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Publication Detail
Physical properties of the hyaluronate binding region of proteoglycan from pig laryngeal cartilage. Densitometric and small-angle neutron scattering studies of carbohydrates and carbohydrate-protein macromolecules
  • Publication Type:
    Journal article
  • Publication Sub Type:
    Journal Article
  • Authors:
    Perkins SJ, Miller A, Hardingham TE, Muir H
  • Publication date:
  • Pagination:
    69, 95
  • Journal:
    Journal of Molecular Biology
  • Volume:
  • Issue:
  • Status:
  • Print ISSN:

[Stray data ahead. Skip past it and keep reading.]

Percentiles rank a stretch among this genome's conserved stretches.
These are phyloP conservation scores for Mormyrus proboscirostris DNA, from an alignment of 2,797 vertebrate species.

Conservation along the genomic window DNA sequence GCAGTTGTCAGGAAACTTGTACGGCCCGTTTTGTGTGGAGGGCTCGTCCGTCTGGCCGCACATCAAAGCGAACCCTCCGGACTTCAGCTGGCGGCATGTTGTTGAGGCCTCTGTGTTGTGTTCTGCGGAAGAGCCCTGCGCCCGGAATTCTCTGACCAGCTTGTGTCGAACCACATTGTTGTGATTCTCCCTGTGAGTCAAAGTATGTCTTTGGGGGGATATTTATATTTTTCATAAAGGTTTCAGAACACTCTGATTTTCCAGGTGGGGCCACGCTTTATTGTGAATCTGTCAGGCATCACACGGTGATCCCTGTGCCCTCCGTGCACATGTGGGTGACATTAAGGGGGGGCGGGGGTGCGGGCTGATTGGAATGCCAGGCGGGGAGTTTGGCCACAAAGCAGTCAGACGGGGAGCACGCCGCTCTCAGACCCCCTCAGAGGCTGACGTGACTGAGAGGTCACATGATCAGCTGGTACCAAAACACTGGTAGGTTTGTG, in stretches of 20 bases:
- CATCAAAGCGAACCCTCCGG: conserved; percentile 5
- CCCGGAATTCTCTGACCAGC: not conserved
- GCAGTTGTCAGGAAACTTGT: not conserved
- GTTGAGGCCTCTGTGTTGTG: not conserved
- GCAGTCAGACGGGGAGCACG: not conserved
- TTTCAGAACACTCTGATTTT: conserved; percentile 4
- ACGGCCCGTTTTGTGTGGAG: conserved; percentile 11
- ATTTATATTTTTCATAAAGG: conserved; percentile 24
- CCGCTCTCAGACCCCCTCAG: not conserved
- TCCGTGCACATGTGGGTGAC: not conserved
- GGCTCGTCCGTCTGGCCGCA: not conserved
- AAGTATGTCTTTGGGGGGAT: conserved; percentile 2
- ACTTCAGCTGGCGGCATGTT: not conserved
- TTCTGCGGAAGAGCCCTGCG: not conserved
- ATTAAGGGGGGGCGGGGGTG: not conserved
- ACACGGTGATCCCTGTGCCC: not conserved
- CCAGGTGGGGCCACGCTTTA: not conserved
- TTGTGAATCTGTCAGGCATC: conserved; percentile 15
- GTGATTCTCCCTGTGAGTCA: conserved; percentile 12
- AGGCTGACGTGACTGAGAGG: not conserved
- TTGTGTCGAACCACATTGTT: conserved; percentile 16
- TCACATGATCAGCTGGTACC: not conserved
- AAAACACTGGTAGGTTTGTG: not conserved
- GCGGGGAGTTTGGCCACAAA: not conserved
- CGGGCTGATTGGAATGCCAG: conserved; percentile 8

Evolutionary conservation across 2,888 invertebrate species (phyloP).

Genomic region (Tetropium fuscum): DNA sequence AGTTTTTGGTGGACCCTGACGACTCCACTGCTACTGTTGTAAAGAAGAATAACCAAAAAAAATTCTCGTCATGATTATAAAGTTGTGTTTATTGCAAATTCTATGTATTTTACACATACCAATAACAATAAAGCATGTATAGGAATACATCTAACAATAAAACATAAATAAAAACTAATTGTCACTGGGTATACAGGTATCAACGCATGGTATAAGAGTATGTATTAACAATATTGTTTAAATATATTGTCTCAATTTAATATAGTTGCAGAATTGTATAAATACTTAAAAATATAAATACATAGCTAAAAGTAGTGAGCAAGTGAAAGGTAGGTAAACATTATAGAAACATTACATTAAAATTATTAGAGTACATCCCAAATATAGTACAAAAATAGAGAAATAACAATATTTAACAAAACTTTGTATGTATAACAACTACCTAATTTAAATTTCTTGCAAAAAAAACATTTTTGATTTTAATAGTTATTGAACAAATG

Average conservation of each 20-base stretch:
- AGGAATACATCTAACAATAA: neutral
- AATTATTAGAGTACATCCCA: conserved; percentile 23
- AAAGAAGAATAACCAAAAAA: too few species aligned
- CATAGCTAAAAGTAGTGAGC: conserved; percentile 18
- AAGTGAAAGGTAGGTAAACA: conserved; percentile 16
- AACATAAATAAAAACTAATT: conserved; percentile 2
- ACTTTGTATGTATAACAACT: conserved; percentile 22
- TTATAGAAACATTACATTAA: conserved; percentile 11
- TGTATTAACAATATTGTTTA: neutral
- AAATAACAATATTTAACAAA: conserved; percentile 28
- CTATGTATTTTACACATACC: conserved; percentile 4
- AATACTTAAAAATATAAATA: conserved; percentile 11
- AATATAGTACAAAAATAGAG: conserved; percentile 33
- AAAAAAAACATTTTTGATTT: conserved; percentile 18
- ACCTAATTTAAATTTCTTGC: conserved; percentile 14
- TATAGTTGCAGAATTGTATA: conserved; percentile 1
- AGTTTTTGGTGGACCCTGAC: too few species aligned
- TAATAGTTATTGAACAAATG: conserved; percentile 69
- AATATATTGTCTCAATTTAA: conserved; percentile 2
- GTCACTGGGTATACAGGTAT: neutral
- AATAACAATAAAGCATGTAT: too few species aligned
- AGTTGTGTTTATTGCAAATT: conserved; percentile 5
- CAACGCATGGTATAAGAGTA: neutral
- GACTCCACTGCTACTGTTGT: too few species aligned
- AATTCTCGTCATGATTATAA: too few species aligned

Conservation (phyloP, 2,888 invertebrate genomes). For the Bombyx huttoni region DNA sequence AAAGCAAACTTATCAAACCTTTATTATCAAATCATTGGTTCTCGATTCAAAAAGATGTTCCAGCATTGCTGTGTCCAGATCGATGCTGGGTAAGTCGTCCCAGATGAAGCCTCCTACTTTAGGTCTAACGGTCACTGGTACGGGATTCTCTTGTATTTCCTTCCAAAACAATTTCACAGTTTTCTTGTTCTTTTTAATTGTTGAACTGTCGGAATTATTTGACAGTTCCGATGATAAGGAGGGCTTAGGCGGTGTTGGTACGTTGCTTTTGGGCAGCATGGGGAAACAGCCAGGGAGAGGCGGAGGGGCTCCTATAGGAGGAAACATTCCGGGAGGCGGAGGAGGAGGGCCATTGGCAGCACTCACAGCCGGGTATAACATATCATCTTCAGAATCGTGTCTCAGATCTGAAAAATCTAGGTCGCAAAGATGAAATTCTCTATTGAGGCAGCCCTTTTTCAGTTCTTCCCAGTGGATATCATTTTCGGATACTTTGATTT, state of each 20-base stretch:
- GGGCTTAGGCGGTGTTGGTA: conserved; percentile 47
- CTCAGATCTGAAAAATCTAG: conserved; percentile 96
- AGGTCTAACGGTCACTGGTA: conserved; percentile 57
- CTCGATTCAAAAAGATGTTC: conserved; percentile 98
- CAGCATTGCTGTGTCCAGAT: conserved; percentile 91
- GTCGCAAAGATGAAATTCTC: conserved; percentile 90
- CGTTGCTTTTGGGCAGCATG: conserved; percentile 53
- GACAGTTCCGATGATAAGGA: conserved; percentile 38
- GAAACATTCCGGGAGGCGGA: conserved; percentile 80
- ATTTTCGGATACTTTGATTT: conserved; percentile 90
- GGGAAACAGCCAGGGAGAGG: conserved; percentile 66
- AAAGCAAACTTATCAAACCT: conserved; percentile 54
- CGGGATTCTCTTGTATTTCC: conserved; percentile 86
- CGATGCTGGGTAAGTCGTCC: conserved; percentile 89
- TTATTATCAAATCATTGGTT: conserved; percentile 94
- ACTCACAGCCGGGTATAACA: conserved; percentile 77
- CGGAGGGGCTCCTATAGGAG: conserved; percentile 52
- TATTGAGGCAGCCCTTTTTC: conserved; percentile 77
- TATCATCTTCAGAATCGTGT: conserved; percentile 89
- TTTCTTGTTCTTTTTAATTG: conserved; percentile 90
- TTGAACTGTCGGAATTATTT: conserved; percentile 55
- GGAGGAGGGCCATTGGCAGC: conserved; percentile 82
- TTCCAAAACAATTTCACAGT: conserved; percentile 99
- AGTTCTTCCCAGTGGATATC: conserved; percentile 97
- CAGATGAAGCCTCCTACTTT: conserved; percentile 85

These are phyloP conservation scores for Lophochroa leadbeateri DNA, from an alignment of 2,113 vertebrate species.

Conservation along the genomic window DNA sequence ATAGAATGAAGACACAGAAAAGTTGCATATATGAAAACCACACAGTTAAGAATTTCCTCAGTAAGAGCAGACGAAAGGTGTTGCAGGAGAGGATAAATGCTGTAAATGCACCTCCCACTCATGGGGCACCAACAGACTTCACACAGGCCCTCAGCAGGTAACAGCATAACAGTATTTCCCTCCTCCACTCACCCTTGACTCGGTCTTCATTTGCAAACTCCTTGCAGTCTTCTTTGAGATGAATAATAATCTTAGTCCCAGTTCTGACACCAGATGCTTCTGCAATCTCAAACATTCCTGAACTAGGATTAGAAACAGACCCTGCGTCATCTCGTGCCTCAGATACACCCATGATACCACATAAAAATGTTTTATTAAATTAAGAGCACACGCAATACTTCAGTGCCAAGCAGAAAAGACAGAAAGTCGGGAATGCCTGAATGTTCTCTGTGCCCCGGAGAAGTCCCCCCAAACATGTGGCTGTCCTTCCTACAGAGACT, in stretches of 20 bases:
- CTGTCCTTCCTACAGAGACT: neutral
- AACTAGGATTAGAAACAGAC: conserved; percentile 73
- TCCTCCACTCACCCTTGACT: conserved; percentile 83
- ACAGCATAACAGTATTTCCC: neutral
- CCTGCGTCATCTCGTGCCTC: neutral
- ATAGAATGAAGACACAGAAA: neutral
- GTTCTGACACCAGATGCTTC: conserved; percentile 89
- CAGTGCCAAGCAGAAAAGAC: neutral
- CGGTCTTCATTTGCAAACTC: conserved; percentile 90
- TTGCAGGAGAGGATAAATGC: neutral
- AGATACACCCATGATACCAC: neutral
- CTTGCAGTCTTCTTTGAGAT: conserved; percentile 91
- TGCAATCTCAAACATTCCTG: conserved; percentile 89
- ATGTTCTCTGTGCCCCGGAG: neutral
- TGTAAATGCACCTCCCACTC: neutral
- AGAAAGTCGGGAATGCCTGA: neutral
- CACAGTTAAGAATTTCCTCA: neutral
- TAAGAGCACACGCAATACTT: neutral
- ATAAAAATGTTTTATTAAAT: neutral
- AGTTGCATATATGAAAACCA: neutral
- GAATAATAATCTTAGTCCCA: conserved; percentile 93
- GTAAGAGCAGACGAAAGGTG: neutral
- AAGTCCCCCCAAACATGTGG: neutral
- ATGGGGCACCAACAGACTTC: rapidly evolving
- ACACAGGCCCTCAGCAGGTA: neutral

Investigations on the mass and neutron scattering densities of acidic polysaccharides are reported. The neutron scattering length densities of neutral and acidic sugars are sensitive to chemical composition, and are almost always higher than those of proteins. These findings were based on crystal data, and were confirmed by preliminary neutron scattering experiments, which gave matchpoints of 52% 2H2O for hyaluronate and 60 ± 5% for chondroitin sulphate. Densitometric studies gave the partial specific volumes v̄ of 0.58 ml g-1 for hyaluronate and 0.53 ml g-1 for chondroitin sulphate, and these could be completely interpreted in terms of partial specific volumes from crystal data and involving electrostriction. Neutron scattering studies on the hyaluronate binding region of proteoglycan show that it has a scattering density equivalent to 45% 2H2O. Densitometry gave a partial specific volume (v̄) of 0.66 ml g-1. Both can be accounted for by the above studies of v̄ for sugars and published values of v̄ for amino acid residues. A molecular weight of 81,000 ± 20,000 is found from neutron scattering, in satisfactory agreement with biochemical estimates of 83,000. The amino acid and sugar composition of the binding region is reported. The radius of gyration (RG) of the binding region at infinite contrast is 42 ± 2 Å. showing that the binding region in 0.2 m-NaCl is elongated and globular. The dependence of RG on the solvent contrast shows that the carbohydrate content is on the surface of the molecule with a higher scattering density than that of the protein. The Stokes radius of 66 Å from quasielastic light-scattering shows that the binding region is strongly hydrated, and is consistent with an oligosaccharide structure that is extended semi-rigidly into the solvent and traps much water. The globular nature of the protein component is further demonstrated by the observation of slowly exchanging NH backbone protons in its nuclear magnetic resonance spectrum, and most of these are exchanged on heating to 50 °C. There was no change in the RG of the binding region in H2O when a ligand of hyaluronate(dodecasaccharide, HA12) was added to it. This suggested that the shape of the binding site for HA12 was preformed. © 1981.
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